Two key concepts for understanding Amish practices are their rejection of Hochmut (pride, arrogance, haughtiness) and the high value they place on Demut (humility) and Gelassenheit (calmness, composure, placidity), often translated as "submission" or "letting-be". Gelassenheit is perhaps better understood as a reluctance to be forward, to be self-promoting, or to assert oneself. The Amish's willingness to submit to the "Will of Jesus", expressed through group norms, is at odds with the individualism so central to the wider American culture.

Amish Lifestyle.

Amish lifestyle differs slightly from community to community, and, within a community, from district to district. What is acceptable in one community may not be acceptable in another. No summary of Amish lifestyle and culture can be totally adequate, because there are few generalities that are true for all Amish. Groups may separate over matters such as the width of a hat-brim, the color of buggies, or other issues.


Bearing children, raising them, and socializing with neighbors and relatives are the greatest functions of the Amish family. All Amish believe large families are a blessing from God.

Language.

The Amish speak a Low German, similar to Pennsylvania Dutch, among themselves. High German is used for church services, and English is spoken with outsiders.

Food.

Amish cuisine is noted for its simplicity and traditional qualities. Food plays an important part in Amish social life and is served at potlucks, weddings, fundraisers, farewells and other events. The Amish Many Amish foods are sold at markets including pies, preserves, bread mixes, pickled produce, desserts and canned goods. Many Amish communities have also established restaurants for visitors.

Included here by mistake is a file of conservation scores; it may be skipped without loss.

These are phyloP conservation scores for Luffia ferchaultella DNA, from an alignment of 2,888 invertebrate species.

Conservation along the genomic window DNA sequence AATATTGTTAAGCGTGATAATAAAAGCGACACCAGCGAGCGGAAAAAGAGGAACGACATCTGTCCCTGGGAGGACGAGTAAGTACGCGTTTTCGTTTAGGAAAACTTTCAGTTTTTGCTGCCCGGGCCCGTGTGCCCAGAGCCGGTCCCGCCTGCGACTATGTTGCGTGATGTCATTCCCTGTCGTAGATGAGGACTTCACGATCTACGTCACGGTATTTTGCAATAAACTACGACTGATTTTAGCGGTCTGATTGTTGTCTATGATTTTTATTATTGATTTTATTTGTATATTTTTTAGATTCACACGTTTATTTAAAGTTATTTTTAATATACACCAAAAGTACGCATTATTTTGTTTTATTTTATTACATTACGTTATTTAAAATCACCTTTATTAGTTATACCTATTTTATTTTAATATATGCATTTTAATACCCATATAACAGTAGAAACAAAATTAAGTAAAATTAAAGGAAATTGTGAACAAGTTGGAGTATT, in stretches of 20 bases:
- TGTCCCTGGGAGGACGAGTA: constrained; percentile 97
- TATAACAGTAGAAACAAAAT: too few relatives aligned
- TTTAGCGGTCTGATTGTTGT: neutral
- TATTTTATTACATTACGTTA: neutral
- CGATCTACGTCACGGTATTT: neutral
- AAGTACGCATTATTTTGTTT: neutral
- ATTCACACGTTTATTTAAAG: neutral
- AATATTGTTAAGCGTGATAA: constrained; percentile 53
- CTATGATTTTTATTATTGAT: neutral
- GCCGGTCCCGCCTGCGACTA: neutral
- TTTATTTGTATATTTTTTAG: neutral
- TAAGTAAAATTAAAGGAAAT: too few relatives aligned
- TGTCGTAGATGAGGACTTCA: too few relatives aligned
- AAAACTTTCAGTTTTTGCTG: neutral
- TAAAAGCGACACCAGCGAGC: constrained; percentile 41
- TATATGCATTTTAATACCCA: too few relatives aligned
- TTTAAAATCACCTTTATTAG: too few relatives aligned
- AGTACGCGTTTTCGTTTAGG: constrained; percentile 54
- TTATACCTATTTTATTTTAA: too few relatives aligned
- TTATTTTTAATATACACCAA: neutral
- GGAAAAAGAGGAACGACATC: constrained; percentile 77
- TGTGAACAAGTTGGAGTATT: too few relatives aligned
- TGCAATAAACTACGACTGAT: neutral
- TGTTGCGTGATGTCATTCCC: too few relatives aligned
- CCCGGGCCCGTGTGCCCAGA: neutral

Strange Beliefs.

The use of electricity is fervently avoided by Amish, because it is a prime connection to the world that could lead to temptations and worldly amenities detrimental to the community and family life. There are occasional exceptions to this general ban, such as adding electric flashers to buggies when required to drive legally and certain types of farm equipment such as milking equipment and electric fences to contain cattle.

Bottle gas is often used to operate appliances, even barbecue grills, and gas-pressured lanterns and lamps might be used for indoor lighting. Amish buggies may also be equipped with such modern conveniences as heaters, windshield wipers, and upholstered seats. The New Order Amish permit the use of electricity, the owning of cars, and telephones in the home.

Ordnung.

The Ordnung (order) is the set of rules for each Amish community. It contains both religious and civil rules. Because the Amish believe in a strictly literal interpretation of the Bible these rules are created in order to keep their members in line with the laws therein. Amish communities are not centrally governed so each group comes up with their own version of the rule. There are two types of Ordnung – those determined in the early history of the religion by conferences (these are usually written down rules) and those passed verbally within each group. The rules are mostly derived from the Bible but those which aren’t are justified by the fact that they will cause a person to ultimately become worldly and thus breach the Biblical laws.